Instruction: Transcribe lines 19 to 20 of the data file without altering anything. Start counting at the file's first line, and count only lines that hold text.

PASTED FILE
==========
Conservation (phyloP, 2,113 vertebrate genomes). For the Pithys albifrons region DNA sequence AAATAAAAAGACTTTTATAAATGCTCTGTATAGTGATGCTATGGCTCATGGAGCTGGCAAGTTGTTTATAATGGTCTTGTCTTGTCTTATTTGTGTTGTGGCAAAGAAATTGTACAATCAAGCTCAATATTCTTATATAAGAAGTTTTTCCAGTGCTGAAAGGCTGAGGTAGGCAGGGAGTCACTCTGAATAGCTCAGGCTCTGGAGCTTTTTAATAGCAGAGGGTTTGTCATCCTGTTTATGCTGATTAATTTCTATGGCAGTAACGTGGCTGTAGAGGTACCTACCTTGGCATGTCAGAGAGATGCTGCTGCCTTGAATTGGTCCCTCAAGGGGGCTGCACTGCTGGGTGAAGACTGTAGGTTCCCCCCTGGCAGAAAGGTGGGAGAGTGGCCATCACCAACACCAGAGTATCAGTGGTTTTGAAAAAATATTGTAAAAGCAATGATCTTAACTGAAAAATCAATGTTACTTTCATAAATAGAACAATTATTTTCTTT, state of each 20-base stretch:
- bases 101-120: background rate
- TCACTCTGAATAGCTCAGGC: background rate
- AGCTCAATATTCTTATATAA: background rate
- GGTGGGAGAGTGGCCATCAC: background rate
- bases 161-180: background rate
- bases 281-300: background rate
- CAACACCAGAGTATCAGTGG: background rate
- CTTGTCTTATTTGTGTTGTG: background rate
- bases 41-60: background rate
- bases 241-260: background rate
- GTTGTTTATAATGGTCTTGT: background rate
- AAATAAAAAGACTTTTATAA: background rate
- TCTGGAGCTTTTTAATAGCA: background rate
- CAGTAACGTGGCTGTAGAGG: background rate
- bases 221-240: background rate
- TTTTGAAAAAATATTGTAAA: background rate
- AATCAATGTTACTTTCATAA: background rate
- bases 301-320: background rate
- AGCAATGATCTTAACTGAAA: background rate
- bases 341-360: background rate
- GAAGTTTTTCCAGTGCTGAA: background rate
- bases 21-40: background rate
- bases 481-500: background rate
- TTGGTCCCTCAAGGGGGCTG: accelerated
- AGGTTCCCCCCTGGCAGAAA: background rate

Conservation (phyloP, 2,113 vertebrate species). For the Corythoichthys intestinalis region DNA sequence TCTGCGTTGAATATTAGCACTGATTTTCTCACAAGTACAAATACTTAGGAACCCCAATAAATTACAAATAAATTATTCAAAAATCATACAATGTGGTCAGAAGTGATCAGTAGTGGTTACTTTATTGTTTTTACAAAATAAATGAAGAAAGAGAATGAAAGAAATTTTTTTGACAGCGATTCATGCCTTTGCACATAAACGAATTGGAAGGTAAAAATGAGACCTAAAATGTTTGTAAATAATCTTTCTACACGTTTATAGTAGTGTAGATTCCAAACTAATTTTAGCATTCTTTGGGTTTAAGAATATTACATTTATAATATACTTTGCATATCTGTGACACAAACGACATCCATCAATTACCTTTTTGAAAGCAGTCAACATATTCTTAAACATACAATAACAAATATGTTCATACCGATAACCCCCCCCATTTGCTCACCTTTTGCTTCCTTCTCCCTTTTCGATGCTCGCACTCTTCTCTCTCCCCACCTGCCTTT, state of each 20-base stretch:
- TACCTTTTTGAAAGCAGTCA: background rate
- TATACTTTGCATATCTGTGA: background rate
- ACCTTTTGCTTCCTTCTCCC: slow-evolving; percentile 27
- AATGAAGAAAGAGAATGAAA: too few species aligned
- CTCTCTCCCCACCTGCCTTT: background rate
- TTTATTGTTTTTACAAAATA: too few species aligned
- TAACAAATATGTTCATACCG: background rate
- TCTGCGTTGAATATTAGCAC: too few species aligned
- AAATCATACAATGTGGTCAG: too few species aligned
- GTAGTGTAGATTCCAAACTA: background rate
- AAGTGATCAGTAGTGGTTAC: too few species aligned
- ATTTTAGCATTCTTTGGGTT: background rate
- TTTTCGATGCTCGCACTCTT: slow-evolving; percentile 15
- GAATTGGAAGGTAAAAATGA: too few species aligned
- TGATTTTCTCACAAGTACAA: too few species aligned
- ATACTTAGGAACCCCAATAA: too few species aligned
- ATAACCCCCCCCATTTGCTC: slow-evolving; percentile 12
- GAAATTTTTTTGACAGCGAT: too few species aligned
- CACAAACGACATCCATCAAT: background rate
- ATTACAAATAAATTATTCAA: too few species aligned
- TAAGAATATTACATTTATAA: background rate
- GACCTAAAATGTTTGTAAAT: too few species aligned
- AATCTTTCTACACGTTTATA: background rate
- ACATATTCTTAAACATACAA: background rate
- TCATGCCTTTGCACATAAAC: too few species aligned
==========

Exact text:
- bases 301-320: background rate
- AGCAATGATCTTAACTGAAA: background rate